Making social science accessible

03 Jun 2019


LKM Recycling in Sittingbourne, Kent is a medium-sized waste and recycling company. In terms of Brexit, like most of the UK, we are unsure of the outcome, but have looked at scenario planning to attempt to mitigate the potential negative effects.

The ferrous metal (steel / iron) market is crucial to LKM’s business with over 100,000 tonnes of metal exported to Europe each year, to be recycled and turned into new products such as cars and steel girders.

Brexit could affect profitability in several ways depending on what form it finally takes. The EU currently offers easy access to European markets and has enabled us to grow over recent years, as the decline in steel production in the UK means less opportunity to sell in volume to those companies. In addition, with the US imposing tariffs on iron and aluminium imports the opportunities are larger but fewer.

So, in terms of recycling, how has Brexit affected the company already, and what scenarios do we see in future?

In the short term nothing really changes until we are clear on the government’s strategy. The pound is currently weak against the euro, so our metals are competitively priced in Europe for the quality.

One area of concern is plastic waste, though, which is suffering from a lack of processing capacity in the UK. When China shut its doors to plastics from outside the country last year, it meant that a lot of surplus plastic was then sent from the UK to mainland Europe for clean burn energy in places like Poland and Germany. If the cost of doing this increases due to a further sliding pound, this may put pressure back onto landfill in the short term – something we would like to avoid at all costs.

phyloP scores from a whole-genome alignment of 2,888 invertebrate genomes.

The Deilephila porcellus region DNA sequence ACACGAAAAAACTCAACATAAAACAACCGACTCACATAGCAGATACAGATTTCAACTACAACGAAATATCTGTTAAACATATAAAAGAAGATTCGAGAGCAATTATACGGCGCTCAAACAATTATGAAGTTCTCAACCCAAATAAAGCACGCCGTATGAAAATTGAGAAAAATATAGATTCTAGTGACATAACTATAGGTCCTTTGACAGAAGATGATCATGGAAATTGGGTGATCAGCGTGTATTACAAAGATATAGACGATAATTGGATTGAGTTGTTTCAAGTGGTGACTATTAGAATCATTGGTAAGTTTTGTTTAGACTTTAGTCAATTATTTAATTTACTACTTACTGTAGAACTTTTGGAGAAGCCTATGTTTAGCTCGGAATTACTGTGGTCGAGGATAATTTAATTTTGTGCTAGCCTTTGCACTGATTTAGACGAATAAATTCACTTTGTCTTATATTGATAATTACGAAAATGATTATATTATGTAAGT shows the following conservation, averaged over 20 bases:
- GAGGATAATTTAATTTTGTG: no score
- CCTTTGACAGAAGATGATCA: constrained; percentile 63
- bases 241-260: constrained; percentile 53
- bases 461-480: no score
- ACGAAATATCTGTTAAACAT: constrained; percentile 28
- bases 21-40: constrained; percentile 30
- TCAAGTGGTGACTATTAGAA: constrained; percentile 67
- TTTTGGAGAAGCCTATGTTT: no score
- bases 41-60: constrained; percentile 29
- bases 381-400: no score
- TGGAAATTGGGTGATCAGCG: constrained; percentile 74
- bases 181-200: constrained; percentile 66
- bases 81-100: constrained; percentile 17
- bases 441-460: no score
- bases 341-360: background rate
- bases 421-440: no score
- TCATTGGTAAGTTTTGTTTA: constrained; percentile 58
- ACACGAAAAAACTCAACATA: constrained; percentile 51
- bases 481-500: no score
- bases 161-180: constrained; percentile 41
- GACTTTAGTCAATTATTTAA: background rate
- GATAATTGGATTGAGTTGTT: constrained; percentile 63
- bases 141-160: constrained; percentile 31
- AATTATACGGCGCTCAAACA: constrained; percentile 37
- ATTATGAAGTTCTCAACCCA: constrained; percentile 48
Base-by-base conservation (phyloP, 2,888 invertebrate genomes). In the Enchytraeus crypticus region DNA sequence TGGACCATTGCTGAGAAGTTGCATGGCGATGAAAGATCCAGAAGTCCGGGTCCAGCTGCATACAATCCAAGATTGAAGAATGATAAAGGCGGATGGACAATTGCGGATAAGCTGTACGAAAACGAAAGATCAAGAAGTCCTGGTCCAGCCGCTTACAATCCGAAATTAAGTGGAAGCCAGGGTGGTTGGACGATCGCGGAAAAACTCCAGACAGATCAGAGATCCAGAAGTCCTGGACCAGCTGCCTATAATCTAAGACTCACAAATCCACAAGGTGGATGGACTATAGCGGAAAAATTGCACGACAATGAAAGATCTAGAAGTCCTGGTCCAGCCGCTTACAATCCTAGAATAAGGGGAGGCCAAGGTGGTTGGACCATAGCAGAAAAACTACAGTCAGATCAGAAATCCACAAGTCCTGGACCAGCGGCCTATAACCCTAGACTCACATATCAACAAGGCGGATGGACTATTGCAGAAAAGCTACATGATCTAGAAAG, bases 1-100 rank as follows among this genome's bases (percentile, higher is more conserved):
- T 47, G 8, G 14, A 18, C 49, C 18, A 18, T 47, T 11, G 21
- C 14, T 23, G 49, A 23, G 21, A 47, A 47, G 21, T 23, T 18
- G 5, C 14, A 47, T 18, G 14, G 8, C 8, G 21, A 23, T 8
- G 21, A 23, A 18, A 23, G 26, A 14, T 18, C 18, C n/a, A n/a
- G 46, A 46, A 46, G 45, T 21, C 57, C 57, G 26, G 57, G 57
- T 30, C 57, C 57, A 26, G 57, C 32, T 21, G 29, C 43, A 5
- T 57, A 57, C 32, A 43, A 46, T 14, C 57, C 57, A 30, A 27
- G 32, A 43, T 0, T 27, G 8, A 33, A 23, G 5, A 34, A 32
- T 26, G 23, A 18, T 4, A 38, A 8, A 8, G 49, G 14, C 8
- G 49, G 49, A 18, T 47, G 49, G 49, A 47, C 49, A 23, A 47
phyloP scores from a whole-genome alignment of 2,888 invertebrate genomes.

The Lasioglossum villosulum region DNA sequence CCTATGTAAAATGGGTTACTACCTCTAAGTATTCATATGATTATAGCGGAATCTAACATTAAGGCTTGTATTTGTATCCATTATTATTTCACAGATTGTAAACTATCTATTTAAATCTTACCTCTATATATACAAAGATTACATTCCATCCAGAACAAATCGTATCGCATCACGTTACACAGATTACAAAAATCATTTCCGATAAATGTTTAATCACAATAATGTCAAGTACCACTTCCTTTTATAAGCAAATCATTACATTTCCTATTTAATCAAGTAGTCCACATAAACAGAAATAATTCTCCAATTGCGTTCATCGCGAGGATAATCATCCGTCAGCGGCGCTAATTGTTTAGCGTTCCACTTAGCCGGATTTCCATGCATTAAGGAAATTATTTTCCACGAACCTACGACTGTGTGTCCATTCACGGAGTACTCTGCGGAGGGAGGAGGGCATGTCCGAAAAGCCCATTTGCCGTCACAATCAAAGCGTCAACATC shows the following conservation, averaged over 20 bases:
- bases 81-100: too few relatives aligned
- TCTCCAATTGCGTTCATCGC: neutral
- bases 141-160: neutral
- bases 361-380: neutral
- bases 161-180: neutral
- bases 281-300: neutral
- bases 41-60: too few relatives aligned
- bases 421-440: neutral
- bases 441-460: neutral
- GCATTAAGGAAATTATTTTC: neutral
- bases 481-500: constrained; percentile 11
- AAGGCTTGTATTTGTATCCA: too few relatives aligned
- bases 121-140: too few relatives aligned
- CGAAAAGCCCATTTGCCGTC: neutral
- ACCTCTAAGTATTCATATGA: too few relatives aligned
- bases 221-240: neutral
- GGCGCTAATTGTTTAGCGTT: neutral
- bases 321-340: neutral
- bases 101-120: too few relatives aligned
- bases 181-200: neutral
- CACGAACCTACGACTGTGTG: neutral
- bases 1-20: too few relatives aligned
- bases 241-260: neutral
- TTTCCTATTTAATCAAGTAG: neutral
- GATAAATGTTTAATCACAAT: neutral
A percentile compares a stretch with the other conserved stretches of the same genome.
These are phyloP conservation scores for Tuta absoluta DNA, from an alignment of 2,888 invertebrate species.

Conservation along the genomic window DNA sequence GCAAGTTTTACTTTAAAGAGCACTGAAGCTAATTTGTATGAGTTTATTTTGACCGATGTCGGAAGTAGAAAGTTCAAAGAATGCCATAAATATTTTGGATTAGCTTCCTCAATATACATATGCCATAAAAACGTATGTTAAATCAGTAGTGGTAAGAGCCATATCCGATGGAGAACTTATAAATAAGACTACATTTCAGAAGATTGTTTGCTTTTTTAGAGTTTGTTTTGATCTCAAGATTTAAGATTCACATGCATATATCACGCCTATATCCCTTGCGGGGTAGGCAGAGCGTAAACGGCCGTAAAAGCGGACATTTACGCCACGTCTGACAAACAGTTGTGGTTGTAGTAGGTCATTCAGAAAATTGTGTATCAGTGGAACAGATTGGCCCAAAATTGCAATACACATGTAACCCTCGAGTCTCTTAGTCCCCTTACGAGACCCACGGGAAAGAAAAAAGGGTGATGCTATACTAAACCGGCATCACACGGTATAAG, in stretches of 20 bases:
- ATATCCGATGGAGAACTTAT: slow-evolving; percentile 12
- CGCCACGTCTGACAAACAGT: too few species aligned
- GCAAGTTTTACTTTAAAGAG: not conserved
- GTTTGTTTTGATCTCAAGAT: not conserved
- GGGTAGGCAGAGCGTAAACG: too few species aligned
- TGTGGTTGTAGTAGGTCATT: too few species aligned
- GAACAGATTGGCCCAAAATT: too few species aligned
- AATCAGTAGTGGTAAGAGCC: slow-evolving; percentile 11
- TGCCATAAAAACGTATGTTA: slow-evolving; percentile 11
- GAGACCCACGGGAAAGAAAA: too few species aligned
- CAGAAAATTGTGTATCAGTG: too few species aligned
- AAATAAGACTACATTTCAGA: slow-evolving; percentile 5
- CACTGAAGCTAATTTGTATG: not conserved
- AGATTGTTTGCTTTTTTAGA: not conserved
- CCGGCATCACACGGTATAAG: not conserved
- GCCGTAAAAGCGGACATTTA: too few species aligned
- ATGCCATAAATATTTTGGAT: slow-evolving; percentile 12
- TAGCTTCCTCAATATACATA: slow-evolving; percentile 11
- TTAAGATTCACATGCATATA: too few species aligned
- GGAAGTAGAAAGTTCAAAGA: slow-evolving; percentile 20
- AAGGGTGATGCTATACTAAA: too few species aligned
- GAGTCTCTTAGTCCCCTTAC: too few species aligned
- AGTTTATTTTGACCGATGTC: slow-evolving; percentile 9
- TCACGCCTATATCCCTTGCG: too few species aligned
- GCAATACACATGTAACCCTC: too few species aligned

In the medium term it, all depends on the type of Brexit and its impact on the country. If we do have a hard economic jolt, people will probably have less cash to spend, so it maybe that more companies and individuals seek out cheap solutions rather than the more expensive (and more responsible) fully licenced carriers and processors of plastics. Hopefully this means not more fly tipping – but it is a probability.

There is a concern that if Brexit means trade with Europe switches to WTO terms, plus the WTO terms are imposed on UK goods for countries like Turkey, USA and India, then LKM could have a challenge in competing on price despite the efficiency advantages that we have.

Another area to consider is the machinery investments that LKM are planning to make over the next few years. If it becomes clear that purchasing a piece of machinery from mainland Europe becomes expensive and harder to service due to parts being unavailable or expensive then LKM would look at UK manufacturers to fill the gap. Our ability to process the raw material efficiently is our key to being competitive and ensuring we can recycle most materials.

Truthfully, we can predict some issues but not others. Our key focus is ensuring that we still recycle as close to 100% of all the materials that come in responsibly, and that we to continue to avoid landfill.

This means ensuring that our customers on the manufacturing side are long term partners, and stick with us based on the quality and competitiveness of our output rather than just a straight transaction. It also means ensuring that our material sources are as good as possible in terms of quality, volume available and price to enable us to keep our own prices competitive.

By Simon Baxter, Marketing Manager at LKM.


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